Why the Muslims practice Hajj?
Practice Hajj is the fifth and utmost significant pillar of Islam that is practised in the last Islamic month i.e., Dhul Hijja. Hajj is an essentiality for the entire Muslim men and women to perform at least once in their entire life. It is often believed that Hajj pilgrimage should be opted by the adult Muslims that are financially stable and physically able to accomplish the needed rituals without any omission. Apart from it, the Hajj of a Muslim is considered as valid and acceptable only if their family can survive in their absence. The fact of being financially and physically competent to practice Hajj is known as Istita’ah and the pilgrims who match the required condition are termed as Mustati.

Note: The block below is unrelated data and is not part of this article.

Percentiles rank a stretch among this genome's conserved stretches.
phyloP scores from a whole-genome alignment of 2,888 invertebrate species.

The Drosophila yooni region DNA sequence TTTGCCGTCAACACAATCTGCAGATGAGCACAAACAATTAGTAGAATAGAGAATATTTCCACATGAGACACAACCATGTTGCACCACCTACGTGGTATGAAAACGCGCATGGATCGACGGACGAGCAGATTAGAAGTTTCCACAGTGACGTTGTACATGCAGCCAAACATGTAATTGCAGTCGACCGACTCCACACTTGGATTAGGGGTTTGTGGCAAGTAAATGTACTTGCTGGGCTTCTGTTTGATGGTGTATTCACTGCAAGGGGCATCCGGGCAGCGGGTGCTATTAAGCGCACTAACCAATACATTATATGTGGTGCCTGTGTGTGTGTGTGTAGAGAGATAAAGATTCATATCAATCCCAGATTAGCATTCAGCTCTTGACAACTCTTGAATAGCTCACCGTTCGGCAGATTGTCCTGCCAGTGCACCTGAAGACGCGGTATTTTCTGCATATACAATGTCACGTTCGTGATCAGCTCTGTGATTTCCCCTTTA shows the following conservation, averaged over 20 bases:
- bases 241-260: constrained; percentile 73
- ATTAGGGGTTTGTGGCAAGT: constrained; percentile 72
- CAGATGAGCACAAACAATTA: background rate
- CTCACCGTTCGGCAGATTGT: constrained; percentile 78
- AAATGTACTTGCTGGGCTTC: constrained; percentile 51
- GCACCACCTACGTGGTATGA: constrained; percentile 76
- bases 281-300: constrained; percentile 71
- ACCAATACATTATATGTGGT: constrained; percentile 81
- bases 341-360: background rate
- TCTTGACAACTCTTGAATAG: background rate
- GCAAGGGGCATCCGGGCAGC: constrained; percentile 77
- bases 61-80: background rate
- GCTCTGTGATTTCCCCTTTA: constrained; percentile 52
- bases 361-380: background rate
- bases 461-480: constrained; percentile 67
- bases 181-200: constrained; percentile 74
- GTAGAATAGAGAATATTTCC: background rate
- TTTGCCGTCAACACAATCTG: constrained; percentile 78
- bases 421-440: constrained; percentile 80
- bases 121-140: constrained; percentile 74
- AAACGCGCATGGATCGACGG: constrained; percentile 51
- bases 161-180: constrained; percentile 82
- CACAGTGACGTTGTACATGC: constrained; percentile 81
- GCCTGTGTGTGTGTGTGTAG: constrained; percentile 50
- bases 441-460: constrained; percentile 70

Thousands of people from different parts of the world gather in holy city Mecca, Saudi Arabia to perform the rites of Hajj and get rid of the sins they did in their past. Although the pilgrims stay in Mecca for at least 20-25 days, the foremost pilgrimage of Hajj begins on the 8th day of Dhul Hijja and sustains till the 12th day of the same Islamic month. However, the period is extended in the case if pilgrim desires to spend three days at Mina and perform the stoning rituals in the same. Before the commencement of the rites of Hajj, all the Muslim men and women have to wear Ihram (a two piece white coloured cloth). The state of Ihram describes several restrictions that are implemented on the pilgrims while performing Hajj. The major rites of practice Hajj include Tawaf (circumambulation process i.e., taking seven circuits around the holy Kaaba), Sa’i (running back and forth in the hills of Safa and Marwah), proceeding to the Mount of Arafat (the pilgrims stand and worship Allah جل و عز), praying the five times Namaaz at Muzdalifa, stoning in Jamraat, and the last is the sacrifice.